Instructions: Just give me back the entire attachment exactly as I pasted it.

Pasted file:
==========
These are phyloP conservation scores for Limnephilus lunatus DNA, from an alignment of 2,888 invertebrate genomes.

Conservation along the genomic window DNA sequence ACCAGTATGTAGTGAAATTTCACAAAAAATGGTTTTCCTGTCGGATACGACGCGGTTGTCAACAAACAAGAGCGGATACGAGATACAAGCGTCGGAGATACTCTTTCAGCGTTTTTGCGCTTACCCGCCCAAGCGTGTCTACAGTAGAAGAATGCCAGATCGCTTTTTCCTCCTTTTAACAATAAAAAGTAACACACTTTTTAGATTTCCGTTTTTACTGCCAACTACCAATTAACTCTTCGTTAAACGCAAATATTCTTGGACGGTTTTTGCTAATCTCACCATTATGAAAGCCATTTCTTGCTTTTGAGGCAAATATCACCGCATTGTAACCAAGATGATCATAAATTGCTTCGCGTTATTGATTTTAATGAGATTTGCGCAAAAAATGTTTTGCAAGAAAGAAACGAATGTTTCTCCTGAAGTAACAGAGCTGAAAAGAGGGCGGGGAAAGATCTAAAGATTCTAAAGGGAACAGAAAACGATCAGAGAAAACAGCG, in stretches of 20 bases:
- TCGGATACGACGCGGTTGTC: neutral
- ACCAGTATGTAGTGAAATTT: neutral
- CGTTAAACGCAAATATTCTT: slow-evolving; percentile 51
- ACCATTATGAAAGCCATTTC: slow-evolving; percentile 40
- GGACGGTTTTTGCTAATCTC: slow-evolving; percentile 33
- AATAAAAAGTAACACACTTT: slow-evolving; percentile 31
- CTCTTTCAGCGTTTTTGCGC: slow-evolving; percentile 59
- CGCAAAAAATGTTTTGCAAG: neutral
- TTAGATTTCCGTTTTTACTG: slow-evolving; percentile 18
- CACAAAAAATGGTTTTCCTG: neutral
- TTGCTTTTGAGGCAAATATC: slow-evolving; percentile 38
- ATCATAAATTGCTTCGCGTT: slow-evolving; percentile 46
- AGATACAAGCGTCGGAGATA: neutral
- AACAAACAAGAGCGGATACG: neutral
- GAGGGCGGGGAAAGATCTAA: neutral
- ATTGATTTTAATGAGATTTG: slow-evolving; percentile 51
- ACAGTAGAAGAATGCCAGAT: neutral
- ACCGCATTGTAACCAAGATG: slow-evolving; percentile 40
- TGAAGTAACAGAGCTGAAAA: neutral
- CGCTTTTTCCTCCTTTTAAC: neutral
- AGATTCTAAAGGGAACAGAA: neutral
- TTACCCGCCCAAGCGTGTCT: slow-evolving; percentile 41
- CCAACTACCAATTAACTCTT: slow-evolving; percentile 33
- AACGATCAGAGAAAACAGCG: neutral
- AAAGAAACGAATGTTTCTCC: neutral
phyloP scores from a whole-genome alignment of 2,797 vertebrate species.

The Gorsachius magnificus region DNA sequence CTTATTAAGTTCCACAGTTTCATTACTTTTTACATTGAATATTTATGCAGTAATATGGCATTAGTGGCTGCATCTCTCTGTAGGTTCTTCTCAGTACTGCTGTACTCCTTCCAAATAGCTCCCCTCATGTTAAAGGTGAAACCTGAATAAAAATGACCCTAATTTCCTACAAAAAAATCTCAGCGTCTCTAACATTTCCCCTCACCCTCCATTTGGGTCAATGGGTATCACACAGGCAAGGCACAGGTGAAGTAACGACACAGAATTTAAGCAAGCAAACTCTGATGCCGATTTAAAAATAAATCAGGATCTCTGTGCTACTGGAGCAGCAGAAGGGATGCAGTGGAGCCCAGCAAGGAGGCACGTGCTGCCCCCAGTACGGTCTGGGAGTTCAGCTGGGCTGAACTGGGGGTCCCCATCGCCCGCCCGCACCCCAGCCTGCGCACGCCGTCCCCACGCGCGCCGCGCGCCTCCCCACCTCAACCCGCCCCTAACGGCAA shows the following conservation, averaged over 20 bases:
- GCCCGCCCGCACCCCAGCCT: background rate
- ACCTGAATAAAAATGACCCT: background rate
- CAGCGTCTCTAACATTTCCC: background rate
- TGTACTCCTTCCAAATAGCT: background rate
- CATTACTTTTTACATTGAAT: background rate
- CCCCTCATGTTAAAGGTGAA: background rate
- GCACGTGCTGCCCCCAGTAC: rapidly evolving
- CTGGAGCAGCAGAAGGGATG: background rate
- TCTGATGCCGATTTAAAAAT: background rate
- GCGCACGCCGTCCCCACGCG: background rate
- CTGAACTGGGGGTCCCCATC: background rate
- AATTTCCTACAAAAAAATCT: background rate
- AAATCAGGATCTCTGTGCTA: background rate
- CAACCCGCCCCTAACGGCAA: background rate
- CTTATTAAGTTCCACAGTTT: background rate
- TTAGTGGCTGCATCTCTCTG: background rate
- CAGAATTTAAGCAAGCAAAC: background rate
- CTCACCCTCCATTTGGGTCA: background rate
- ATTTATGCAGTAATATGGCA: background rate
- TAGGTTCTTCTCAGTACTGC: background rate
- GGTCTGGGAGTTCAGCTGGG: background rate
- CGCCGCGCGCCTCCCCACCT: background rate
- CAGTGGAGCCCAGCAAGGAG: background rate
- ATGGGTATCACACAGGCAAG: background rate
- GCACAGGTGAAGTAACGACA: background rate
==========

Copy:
These are phyloP conservation scores for Limnephilus lunatus DNA, from an alignment of 2,888 invertebrate genomes.

Conservation along the genomic window DNA sequence ACCAGTATGTAGTGAAATTTCACAAAAAATGGTTTTCCTGTCGGATACGACGCGGTTGTCAACAAACAAGAGCGGATACGAGATACAAGCGTCGGAGATACTCTTTCAGCGTTTTTGCGCTTACCCGCCCAAGCGTGTCTACAGTAGAAGAATGCCAGATCGCTTTTTCCTCCTTTTAACAATAAAAAGTAACACACTTTTTAGATTTCCGTTTTTACTGCCAACTACCAATTAACTCTTCGTTAAACGCAAATATTCTTGGACGGTTTTTGCTAATCTCACCATTATGAAAGCCATTTCTTGCTTTTGAGGCAAATATCACCGCATTGTAACCAAGATGATCATAAATTGCTTCGCGTTATTGATTTTAATGAGATTTGCGCAAAAAATGTTTTGCAAGAAAGAAACGAATGTTTCTCCTGAAGTAACAGAGCTGAAAAGAGGGCGGGGAAAGATCTAAAGATTCTAAAGGGAACAGAAAACGATCAGAGAAAACAGCG, in stretches of 20 bases:
- TCGGATACGACGCGGTTGTC: neutral
- ACCAGTATGTAGTGAAATTT: neutral
- CGTTAAACGCAAATATTCTT: slow-evolving; percentile 51
- ACCATTATGAAAGCCATTTC: slow-evolving; percentile 40
- GGACGGTTTTTGCTAATCTC: slow-evolving; percentile 33
- AATAAAAAGTAACACACTTT: slow-evolving; percentile 31
- CTCTTTCAGCGTTTTTGCGC: slow-evolving; percentile 59
- CGCAAAAAATGTTTTGCAAG: neutral
- TTAGATTTCCGTTTTTACTG: slow-evolving; percentile 18
- CACAAAAAATGGTTTTCCTG: neutral
- TTGCTTTTGAGGCAAATATC: slow-evolving; percentile 38
- ATCATAAATTGCTTCGCGTT: slow-evolving; percentile 46
- AGATACAAGCGTCGGAGATA: neutral
- AACAAACAAGAGCGGATACG: neutral
- GAGGGCGGGGAAAGATCTAA: neutral
- ATTGATTTTAATGAGATTTG: slow-evolving; percentile 51
- ACAGTAGAAGAATGCCAGAT: neutral
- ACCGCATTGTAACCAAGATG: slow-evolving; percentile 40
- TGAAGTAACAGAGCTGAAAA: neutral
- CGCTTTTTCCTCCTTTTAAC: neutral
- AGATTCTAAAGGGAACAGAA: neutral
- TTACCCGCCCAAGCGTGTCT: slow-evolving; percentile 41
- CCAACTACCAATTAACTCTT: slow-evolving; percentile 33
- AACGATCAGAGAAAACAGCG: neutral
- AAAGAAACGAATGTTTCTCC: neutral
phyloP scores from a whole-genome alignment of 2,797 vertebrate species.

The Gorsachius magnificus region DNA sequence CTTATTAAGTTCCACAGTTTCATTACTTTTTACATTGAATATTTATGCAGTAATATGGCATTAGTGGCTGCATCTCTCTGTAGGTTCTTCTCAGTACTGCTGTACTCCTTCCAAATAGCTCCCCTCATGTTAAAGGTGAAACCTGAATAAAAATGACCCTAATTTCCTACAAAAAAATCTCAGCGTCTCTAACATTTCCCCTCACCCTCCATTTGGGTCAATGGGTATCACACAGGCAAGGCACAGGTGAAGTAACGACACAGAATTTAAGCAAGCAAACTCTGATGCCGATTTAAAAATAAATCAGGATCTCTGTGCTACTGGAGCAGCAGAAGGGATGCAGTGGAGCCCAGCAAGGAGGCACGTGCTGCCCCCAGTACGGTCTGGGAGTTCAGCTGGGCTGAACTGGGGGTCCCCATCGCCCGCCCGCACCCCAGCCTGCGCACGCCGTCCCCACGCGCGCCGCGCGCCTCCCCACCTCAACCCGCCCCTAACGGCAA shows the following conservation, averaged over 20 bases:
- GCCCGCCCGCACCCCAGCCT: background rate
- ACCTGAATAAAAATGACCCT: background rate
- CAGCGTCTCTAACATTTCCC: background rate
- TGTACTCCTTCCAAATAGCT: background rate
- CATTACTTTTTACATTGAAT: background rate
- CCCCTCATGTTAAAGGTGAA: background rate
- GCACGTGCTGCCCCCAGTAC: rapidly evolving
- CTGGAGCAGCAGAAGGGATG: background rate
- TCTGATGCCGATTTAAAAAT: background rate
- GCGCACGCCGTCCCCACGCG: background rate
- CTGAACTGGGGGTCCCCATC: background rate
- AATTTCCTACAAAAAAATCT: background rate
- AAATCAGGATCTCTGTGCTA: background rate
- CAACCCGCCCCTAACGGCAA: background rate
- CTTATTAAGTTCCACAGTTT: background rate
- TTAGTGGCTGCATCTCTCTG: background rate
- CAGAATTTAAGCAAGCAAAC: background rate
- CTCACCCTCCATTTGGGTCA: background rate
- ATTTATGCAGTAATATGGCA: background rate
- TAGGTTCTTCTCAGTACTGC: background rate
- GGTCTGGGAGTTCAGCTGGG: background rate
- CGCCGCGCGCCTCCCCACCT: background rate
- CAGTGGAGCCCAGCAAGGAG: background rate
- ATGGGTATCACACAGGCAAG: background rate
- GCACAGGTGAAGTAACGACA: background rate